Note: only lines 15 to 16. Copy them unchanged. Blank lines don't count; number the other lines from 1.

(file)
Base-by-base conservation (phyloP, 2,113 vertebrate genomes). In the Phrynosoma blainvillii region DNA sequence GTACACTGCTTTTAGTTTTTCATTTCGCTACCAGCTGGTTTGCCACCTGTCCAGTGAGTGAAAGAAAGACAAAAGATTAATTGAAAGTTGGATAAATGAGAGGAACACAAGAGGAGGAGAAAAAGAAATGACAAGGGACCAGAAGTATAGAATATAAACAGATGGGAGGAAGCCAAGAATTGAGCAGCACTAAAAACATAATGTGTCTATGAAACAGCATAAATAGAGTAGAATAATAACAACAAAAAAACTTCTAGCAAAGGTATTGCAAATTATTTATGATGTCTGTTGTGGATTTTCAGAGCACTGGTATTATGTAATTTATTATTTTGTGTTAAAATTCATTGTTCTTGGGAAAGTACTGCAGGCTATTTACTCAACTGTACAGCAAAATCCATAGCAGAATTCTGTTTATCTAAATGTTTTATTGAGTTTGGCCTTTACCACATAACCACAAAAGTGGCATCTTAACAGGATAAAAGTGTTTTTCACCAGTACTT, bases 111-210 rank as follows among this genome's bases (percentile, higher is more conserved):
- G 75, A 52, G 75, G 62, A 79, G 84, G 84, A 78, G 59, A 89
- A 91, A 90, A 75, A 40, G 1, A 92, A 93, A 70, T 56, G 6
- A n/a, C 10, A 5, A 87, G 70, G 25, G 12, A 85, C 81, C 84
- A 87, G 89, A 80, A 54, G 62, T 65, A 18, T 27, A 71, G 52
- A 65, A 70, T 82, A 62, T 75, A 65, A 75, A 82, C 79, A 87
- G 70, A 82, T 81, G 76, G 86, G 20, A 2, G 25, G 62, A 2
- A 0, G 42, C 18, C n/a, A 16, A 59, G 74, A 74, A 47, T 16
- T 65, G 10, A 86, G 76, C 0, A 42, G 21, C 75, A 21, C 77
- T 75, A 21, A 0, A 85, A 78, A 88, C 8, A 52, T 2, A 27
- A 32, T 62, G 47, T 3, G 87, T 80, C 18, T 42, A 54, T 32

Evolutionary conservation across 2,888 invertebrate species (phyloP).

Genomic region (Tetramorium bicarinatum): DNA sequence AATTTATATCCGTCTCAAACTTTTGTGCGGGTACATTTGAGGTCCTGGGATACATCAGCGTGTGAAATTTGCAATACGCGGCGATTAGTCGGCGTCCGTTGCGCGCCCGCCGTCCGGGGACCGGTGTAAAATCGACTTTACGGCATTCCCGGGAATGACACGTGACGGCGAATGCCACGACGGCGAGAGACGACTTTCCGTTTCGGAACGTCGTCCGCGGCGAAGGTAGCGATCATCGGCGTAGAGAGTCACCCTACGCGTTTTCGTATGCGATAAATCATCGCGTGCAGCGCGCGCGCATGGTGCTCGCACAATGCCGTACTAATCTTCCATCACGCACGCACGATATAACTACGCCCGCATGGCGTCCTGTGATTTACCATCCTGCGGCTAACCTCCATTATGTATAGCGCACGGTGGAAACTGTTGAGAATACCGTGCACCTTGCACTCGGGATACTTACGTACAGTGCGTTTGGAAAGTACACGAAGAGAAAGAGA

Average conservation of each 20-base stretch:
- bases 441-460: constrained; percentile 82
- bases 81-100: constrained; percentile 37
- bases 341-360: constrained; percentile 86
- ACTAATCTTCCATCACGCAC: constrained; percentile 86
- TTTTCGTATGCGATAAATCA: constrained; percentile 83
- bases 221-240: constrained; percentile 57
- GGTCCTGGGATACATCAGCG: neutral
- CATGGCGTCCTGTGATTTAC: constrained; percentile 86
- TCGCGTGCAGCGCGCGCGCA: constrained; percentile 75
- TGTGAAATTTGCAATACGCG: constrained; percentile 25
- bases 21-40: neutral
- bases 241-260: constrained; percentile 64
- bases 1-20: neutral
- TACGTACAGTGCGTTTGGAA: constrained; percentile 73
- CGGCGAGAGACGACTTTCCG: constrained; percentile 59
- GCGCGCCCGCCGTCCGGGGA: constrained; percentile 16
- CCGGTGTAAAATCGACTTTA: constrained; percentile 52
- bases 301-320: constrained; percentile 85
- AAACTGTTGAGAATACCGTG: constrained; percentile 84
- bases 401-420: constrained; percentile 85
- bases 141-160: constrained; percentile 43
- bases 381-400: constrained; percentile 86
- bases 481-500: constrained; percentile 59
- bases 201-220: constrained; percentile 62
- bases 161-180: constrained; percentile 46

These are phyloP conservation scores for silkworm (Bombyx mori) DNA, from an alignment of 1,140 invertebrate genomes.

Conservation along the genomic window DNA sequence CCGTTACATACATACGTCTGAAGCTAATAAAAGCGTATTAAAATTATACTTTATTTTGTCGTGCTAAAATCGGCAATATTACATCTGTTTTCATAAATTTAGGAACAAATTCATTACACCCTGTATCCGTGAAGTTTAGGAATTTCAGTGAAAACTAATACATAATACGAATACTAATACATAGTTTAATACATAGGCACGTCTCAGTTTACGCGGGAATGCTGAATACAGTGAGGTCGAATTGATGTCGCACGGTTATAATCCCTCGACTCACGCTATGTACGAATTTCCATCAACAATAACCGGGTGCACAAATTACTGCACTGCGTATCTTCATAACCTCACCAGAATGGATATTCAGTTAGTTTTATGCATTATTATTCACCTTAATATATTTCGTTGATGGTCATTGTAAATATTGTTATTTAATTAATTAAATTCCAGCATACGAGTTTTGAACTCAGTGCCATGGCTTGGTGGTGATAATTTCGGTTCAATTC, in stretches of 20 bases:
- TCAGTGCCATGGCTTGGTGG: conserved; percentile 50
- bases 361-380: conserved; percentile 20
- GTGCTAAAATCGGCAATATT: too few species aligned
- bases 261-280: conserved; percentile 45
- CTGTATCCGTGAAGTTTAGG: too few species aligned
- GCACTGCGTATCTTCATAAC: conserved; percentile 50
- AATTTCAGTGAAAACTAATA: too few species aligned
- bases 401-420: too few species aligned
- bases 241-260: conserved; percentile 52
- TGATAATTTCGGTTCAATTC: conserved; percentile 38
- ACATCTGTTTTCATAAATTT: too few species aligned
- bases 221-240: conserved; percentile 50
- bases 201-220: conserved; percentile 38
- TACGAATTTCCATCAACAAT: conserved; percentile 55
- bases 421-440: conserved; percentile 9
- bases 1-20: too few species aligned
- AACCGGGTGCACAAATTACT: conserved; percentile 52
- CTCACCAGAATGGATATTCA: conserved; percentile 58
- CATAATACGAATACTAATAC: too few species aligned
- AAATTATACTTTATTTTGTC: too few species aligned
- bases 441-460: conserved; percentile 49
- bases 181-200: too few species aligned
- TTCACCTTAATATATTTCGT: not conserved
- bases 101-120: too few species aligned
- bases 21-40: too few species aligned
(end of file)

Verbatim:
- bases 441-460: constrained; percentile 82
- bases 81-100: constrained; percentile 37